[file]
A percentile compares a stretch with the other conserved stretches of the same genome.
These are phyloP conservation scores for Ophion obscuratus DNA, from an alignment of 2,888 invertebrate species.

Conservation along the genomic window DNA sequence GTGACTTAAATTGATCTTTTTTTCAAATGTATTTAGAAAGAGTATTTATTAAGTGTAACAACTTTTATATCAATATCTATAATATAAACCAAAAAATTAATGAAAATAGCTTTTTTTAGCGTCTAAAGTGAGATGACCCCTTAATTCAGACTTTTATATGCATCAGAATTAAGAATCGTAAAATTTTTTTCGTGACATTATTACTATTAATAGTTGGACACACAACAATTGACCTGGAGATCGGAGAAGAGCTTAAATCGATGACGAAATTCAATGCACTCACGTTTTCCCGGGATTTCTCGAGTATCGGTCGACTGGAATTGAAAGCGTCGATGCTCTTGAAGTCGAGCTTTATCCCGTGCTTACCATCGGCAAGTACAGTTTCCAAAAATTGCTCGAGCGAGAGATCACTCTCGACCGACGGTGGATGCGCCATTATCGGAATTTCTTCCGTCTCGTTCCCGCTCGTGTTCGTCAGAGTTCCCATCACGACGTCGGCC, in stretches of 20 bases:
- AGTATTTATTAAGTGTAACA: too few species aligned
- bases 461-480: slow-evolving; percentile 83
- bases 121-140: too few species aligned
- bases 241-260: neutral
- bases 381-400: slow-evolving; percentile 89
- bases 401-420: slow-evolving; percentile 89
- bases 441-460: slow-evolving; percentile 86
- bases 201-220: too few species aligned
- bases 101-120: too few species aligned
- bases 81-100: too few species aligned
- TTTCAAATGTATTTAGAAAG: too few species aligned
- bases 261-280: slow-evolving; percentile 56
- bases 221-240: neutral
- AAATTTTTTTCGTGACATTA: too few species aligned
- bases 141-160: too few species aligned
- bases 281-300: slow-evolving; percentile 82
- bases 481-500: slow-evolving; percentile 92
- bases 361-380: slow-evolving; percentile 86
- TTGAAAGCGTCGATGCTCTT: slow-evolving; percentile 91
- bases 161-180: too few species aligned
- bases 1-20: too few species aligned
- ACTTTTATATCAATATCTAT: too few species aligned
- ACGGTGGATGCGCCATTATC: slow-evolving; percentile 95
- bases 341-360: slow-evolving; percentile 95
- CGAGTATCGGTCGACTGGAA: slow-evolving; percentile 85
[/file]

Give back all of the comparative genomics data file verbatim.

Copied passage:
A percentile compares a stretch with the other conserved stretches of the same genome.
These are phyloP conservation scores for Ophion obscuratus DNA, from an alignment of 2,888 invertebrate species.

Conservation along the genomic window DNA sequence GTGACTTAAATTGATCTTTTTTTCAAATGTATTTAGAAAGAGTATTTATTAAGTGTAACAACTTTTATATCAATATCTATAATATAAACCAAAAAATTAATGAAAATAGCTTTTTTTAGCGTCTAAAGTGAGATGACCCCTTAATTCAGACTTTTATATGCATCAGAATTAAGAATCGTAAAATTTTTTTCGTGACATTATTACTATTAATAGTTGGACACACAACAATTGACCTGGAGATCGGAGAAGAGCTTAAATCGATGACGAAATTCAATGCACTCACGTTTTCCCGGGATTTCTCGAGTATCGGTCGACTGGAATTGAAAGCGTCGATGCTCTTGAAGTCGAGCTTTATCCCGTGCTTACCATCGGCAAGTACAGTTTCCAAAAATTGCTCGAGCGAGAGATCACTCTCGACCGACGGTGGATGCGCCATTATCGGAATTTCTTCCGTCTCGTTCCCGCTCGTGTTCGTCAGAGTTCCCATCACGACGTCGGCC, in stretches of 20 bases:
- AGTATTTATTAAGTGTAACA: too few species aligned
- bases 461-480: slow-evolving; percentile 83
- bases 121-140: too few species aligned
- bases 241-260: neutral
- bases 381-400: slow-evolving; percentile 89
- bases 401-420: slow-evolving; percentile 89
- bases 441-460: slow-evolving; percentile 86
- bases 201-220: too few species aligned
- bases 101-120: too few species aligned
- bases 81-100: too few species aligned
- TTTCAAATGTATTTAGAAAG: too few species aligned
- bases 261-280: slow-evolving; percentile 56
- bases 221-240: neutral
- AAATTTTTTTCGTGACATTA: too few species aligned
- bases 141-160: too few species aligned
- bases 281-300: slow-evolving; percentile 82
- bases 481-500: slow-evolving; percentile 92
- bases 361-380: slow-evolving; percentile 86
- TTGAAAGCGTCGATGCTCTT: slow-evolving; percentile 91
- bases 161-180: too few species aligned
- bases 1-20: too few species aligned
- ACTTTTATATCAATATCTAT: too few species aligned
- ACGGTGGATGCGCCATTATC: slow-evolving; percentile 95
- bases 341-360: slow-evolving; percentile 95
- CGAGTATCGGTCGACTGGAA: slow-evolving; percentile 85